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  2. The Climate and Ecological Emergencies
  3. The Ecological Emergency
  4. What you can do to help nature

What you can do to help nature

Use this page to find out how you can respond to the Ecological Emergency and help nature’s recovery.

How you can help

Nature is declining at rates unprecedented in human history, but there are simple actions that you can take to help nature recover.

Select a topic below to find out ways you can help.

Make space for nature

Nature needs space to thrive, and even small areas such as a garden, balcony or local green space can make a difference.

There are many ways that you can make space for nature:

  • Introducing more wildlife features into a small space using pots and containers
  • Mowing your grass less often, planting trees or shrubs, or creating a pond
  • Helping hedgehogs by making access points in fences and walls to link up the gardens in your neighbourhood, and by creating a compost heap for them to hibernate in.
  • Putting up a nesting box for swifts, garden birds or bats
  • Working with others to manage a local greenspace for nature through our Neighbourhood Nature Areas scheme.

Reduce your ecological footprint

Much of our impact on nature is caused by what we eat and what we buy. Often, small changes to our lifestyle can have a big impact on nature.

Some of the ways that you can reduce your ecological footprint include:

  • Reducing the amount of meat and dairy that you eat (and buying better quality meat where you can), which can provide more space for nature as well reducing your carbon footprint and potentially saving you money
  • Stopping or reducing the use of pesticides in your garden, which are harmful to wildlife
  • Thinking about the cleaning products that you use at home and what you put down your drain
  • Reducing the amount of plastic that you use and making sure to recycle any plastic waste where possible

Support organisations that are acting for nature

There are many local and national environmental charities leading the battle against nature’s decline through campaigning and practical activities involving volunteers.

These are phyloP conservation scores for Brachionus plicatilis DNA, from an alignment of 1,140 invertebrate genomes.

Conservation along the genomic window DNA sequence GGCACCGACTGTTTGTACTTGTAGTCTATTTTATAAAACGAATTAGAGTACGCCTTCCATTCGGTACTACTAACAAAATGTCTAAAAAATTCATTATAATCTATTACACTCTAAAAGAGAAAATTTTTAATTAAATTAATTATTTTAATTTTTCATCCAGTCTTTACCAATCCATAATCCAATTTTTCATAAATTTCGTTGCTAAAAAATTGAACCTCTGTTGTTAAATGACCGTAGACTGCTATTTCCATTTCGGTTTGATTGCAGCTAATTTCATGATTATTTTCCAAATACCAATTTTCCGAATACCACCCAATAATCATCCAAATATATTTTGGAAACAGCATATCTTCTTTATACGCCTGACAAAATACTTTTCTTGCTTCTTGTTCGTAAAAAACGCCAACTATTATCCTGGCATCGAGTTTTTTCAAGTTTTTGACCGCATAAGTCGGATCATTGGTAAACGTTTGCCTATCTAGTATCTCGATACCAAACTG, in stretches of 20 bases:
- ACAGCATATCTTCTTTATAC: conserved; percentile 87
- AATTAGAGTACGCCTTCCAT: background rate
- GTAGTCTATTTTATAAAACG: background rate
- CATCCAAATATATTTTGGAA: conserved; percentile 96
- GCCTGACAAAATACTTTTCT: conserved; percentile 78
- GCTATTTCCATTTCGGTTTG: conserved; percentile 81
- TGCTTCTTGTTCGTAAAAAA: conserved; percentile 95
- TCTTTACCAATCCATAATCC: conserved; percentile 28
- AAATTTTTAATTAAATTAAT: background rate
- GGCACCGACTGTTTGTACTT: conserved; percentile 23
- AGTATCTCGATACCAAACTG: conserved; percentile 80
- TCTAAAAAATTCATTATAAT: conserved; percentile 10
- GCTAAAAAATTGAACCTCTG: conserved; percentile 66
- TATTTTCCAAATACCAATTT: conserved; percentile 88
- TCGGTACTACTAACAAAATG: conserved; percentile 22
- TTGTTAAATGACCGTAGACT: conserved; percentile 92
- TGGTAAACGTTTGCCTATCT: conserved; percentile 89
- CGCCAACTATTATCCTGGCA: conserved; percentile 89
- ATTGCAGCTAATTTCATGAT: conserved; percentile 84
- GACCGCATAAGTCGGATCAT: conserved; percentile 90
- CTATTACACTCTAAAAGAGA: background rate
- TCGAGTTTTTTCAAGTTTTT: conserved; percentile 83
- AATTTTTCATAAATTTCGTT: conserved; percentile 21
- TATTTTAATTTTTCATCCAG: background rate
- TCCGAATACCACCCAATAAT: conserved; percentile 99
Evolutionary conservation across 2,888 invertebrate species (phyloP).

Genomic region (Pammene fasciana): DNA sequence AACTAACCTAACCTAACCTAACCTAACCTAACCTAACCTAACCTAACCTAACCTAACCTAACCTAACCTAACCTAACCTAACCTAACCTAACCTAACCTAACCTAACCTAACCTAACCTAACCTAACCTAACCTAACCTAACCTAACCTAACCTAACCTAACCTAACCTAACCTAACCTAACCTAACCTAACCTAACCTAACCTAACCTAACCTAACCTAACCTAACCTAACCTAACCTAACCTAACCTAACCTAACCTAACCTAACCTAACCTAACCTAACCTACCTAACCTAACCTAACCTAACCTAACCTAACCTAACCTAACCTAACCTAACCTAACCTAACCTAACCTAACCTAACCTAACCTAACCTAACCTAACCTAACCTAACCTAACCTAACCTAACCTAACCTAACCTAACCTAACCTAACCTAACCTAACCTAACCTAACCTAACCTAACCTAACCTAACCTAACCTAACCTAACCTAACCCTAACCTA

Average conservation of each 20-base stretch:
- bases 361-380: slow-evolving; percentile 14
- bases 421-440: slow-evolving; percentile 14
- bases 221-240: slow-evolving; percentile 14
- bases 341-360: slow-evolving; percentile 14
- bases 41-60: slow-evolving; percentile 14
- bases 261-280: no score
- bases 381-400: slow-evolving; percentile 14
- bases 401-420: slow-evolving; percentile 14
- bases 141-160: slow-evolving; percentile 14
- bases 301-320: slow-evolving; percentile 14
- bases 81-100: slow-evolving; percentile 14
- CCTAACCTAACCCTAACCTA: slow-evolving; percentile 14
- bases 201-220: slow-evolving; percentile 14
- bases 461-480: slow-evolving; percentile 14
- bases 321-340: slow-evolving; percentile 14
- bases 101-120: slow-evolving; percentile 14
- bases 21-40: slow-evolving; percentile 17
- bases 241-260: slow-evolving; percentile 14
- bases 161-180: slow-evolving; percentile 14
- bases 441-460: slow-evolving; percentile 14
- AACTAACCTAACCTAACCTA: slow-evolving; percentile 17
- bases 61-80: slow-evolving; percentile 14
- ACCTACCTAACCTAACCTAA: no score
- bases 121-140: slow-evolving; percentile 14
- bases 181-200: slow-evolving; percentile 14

Some examples of organisations that are doing great things for nature in our area include:

There are many other charities and organisations that are acting for nature. You can make a big difference by joining or getting involved with any of these organisations.

The Avon Wildlife Trust has a wide range of online resources to provide ideas and help you to help nature.

We have published guidance to enable parish and town councils to take action for nature. See our Local Nature Action Plan webpage for more information on how you can get involved.

How schools, businesses, farms and landowners can help

There are many ways that schools, businesses farms and landowners can help to address the Ecological Emergency.

Take learning outside

Visit the People’s Trust for Endangered Species Kids Gone Wild page for wildlife facts, things to do and resources for teachers.

The People's Trust also provides useful information about creating wildlife-friendly school grounds.

Find practical ways to meet your environmental goals

The Bristol Avon Catchment Market provides businesses with a practical way to meet their environmental goals and embed nature in their decision-making.

As part of our Ecological Emergency Action Plan, we are exploring ways that we can utilise the Invest in B&NES website and other established channels to better communicate to businesses the benefits of investing in nature and the opportunities that exist to do so.

Deliver nature-based projects on your land

Landowners and leaseholders interested in making a positive contribution to nature recovery are encouraged to respond to our Call for Nature Sites.

The Bristol Avon Catchment Market offers farmers and landholders a new way to receive income to deliver nature-based projects.

The Farming & Wildlife Advisory Group website provides a wealth of information on wildlife-friendly farming, including countryside stewardship, soil management and farm habitats and species. 

The Forest of Avon Trust offers free advice on Trees for Climate and other tree-planting grant schemes.